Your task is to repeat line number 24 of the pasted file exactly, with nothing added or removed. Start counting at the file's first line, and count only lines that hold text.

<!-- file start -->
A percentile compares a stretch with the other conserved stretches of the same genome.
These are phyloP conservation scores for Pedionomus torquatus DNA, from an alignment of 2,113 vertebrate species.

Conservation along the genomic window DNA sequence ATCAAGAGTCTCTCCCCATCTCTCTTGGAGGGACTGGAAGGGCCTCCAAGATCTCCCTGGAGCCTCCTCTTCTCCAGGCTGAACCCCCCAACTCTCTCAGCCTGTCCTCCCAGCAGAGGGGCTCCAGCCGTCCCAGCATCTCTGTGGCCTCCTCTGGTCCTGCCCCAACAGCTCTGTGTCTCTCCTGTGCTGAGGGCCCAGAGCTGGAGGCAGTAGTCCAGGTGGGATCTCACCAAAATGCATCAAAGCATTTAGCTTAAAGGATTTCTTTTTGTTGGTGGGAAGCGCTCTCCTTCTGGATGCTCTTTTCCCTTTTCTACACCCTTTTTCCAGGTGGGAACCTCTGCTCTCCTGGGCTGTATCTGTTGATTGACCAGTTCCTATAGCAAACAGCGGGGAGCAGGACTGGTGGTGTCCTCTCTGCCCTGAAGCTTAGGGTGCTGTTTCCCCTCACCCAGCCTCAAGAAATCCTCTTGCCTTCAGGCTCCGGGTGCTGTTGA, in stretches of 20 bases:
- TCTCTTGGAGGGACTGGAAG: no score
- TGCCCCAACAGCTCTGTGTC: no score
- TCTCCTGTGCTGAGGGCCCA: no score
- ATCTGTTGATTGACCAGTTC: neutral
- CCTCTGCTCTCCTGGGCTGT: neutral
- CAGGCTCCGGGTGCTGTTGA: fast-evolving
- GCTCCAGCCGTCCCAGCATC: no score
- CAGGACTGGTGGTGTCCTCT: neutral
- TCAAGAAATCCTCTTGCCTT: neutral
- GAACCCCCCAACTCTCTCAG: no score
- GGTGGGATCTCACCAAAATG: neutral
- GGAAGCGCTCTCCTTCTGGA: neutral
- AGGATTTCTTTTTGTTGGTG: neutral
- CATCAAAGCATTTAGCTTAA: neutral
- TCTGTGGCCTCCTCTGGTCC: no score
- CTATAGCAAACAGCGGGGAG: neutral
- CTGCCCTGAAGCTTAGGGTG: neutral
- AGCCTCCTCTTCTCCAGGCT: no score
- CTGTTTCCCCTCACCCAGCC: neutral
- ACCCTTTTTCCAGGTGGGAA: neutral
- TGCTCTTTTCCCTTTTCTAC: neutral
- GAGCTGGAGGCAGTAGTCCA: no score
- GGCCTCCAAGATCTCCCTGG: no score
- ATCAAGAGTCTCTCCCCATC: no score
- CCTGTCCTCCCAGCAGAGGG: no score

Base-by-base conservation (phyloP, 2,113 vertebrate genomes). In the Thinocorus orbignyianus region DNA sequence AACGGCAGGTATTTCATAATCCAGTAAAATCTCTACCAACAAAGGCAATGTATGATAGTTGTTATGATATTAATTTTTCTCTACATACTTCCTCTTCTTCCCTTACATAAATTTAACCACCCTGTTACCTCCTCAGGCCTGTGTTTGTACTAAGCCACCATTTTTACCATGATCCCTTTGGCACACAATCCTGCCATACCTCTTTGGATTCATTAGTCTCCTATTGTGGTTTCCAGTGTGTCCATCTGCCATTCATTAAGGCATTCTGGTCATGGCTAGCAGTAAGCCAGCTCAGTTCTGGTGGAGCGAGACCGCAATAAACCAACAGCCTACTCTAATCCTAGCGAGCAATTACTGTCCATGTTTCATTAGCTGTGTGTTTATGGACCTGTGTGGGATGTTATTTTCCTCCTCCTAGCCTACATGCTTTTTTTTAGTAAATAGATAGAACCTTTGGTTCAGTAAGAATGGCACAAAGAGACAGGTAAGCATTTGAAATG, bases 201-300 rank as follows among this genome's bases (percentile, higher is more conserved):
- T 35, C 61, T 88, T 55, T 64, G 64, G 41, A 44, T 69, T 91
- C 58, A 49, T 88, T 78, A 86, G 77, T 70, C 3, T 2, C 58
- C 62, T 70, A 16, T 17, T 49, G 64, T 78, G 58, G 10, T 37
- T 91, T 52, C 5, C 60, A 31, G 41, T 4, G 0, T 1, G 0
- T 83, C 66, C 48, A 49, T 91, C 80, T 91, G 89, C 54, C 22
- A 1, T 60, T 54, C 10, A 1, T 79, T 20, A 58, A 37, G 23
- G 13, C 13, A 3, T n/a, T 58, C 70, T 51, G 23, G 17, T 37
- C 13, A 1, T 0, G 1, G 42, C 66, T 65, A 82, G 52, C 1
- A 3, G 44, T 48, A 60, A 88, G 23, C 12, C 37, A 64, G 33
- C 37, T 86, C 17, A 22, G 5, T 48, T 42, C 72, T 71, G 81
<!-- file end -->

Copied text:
- TGCTCTTTTCCCTTTTCTAC: neutral